GoCritic! Review: Mind Game
- Emilian Lungu re-evaluates Japanese filmmaker Masaachi Yuasa’s cult 2004 film from a present-day standpoint
Masaaki Yuasa’s feature debut Mind Game is an animated experimental film from 2004 based on the manga by Robin Nishi. Now considered a cult film for its singularity, the movie balances out the positive and negative in terms of its values. Screened as part of a special retrospective dedicated to Yuasa at the 17th edition of Animest, the audience watching it nowadays can only watch it from an anachronic viewpoint, though its unique features shine through to this day.
The film focuses on a young man recently out of high school, Nishi, as he pursues his old crush, Myon, who is about to get married. This pursuit sends him on a trip to heaven and back after an encounter with the yakuza, whom he later manages to escape, only to get himself trapped in a purgatory-like space alongside Myon and her sister.
Most of the film’s world renown is directly correlated to its unique animation approach and the dynamics which result from merging different styles. Both quirky and charming, it often establishes parallels between hyper-realistic and low-resolution animation, creating a humorous effect through its uncanniness. Naturally, this effect is achieved through various means, especially in the film’s narrative as the protagonists are involved in extremely psychedelic or adrenaline-charged events, particularly when it comes to the liminal spaces they end up in.
The film works because it conveys a philosophical message constructed around the limbo-like spaces it creates, which encapsulates its characters. Firstly, there’s the purgatory where Nishi is trapped, depicted through psychedelic colouring and motifs, which he decides to escape of his own accord instead of choosing the corridor of the dead, in a fight against his own fate. And then there’s the whale’s belly which the characters find themselves trapped in and where they manage to make a living while figuring out a way to escape. In this sense, the film tells a story of perseverance, of pushing your limits in the most difficult circumstances, out of a sheer desire to be alive and free.
However, the film might be susceptible to political criticism due to its use of hypersexualised depictions and reactions as tropes for eroticism. Of course, hyper-sexualization isn’t new in anime; it tends to recur in almost all comedic love stories. But what makes it stand out here are the real-life inserts (such as Nishi’s hyperreal humanised face, modified from his previous, doodly one) which connect the world of reality and animation in a non-ambiguous way and snap the viewer out of any fantasy world. The overemphasis of breast size, for example, serves as comic exaggeration, but also as a lure for the protagonist - and his perverted reaction - who takes great pleasure from the act of gazing.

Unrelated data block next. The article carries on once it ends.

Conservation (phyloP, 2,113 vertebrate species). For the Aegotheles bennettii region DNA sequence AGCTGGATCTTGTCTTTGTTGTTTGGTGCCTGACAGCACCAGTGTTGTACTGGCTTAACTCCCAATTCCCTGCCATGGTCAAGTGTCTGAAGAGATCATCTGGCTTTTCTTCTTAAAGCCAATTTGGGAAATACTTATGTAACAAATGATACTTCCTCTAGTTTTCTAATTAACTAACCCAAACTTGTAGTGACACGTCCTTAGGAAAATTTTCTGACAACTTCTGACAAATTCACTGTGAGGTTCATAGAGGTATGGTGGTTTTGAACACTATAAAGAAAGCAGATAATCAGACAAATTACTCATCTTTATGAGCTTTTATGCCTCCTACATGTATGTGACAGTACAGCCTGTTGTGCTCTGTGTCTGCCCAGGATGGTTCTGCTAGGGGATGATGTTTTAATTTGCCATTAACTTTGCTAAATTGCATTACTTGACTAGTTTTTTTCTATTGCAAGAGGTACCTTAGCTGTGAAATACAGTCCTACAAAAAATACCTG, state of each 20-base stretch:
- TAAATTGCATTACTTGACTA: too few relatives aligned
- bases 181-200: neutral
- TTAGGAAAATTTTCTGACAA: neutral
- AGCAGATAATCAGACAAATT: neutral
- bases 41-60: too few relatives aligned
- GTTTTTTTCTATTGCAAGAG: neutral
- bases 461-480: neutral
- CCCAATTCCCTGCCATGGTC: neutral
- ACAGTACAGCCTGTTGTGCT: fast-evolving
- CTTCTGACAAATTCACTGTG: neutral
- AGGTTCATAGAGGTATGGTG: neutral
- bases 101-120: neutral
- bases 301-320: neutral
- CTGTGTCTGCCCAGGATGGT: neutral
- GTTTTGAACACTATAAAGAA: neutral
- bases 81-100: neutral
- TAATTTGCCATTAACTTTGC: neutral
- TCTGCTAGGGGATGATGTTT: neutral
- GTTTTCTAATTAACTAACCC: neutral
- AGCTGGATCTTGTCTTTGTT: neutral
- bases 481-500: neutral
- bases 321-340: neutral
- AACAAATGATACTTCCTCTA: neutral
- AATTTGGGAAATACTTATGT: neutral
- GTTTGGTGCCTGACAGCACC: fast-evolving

A curious gaze vis-à-vis the naked female body seems to be a characteristic possessed by most male characters in the Japanese anime culture, which constructs a prevalent perverted-male stereotype. While this awkward manifestation of sexual desire goes unquestioned in manga and anime, it should, in this instance, be read in a key of harassment. The film is a breeding ground for such misconduct: female characters aren’t allowed privacy, particularly in the bathhouse context (which is a standard topos for peeping toms in anime) and they’re disturbingly over-sexualised and reduced to mere objects of desire rather than subjects with their own agency.
Obviously, Mind Game has many merits as a revolutionary animated feature film which is brilliant and extremely imaginative in its production, but it falls down under the weight of a gender commentary which reiterates the tropes that have been used in cinema (and particularly anime) in the past, without ever questioning them. Its meaning and semantic consistency are likely to raise an eyebrow or two, at least, among today’s audiences.
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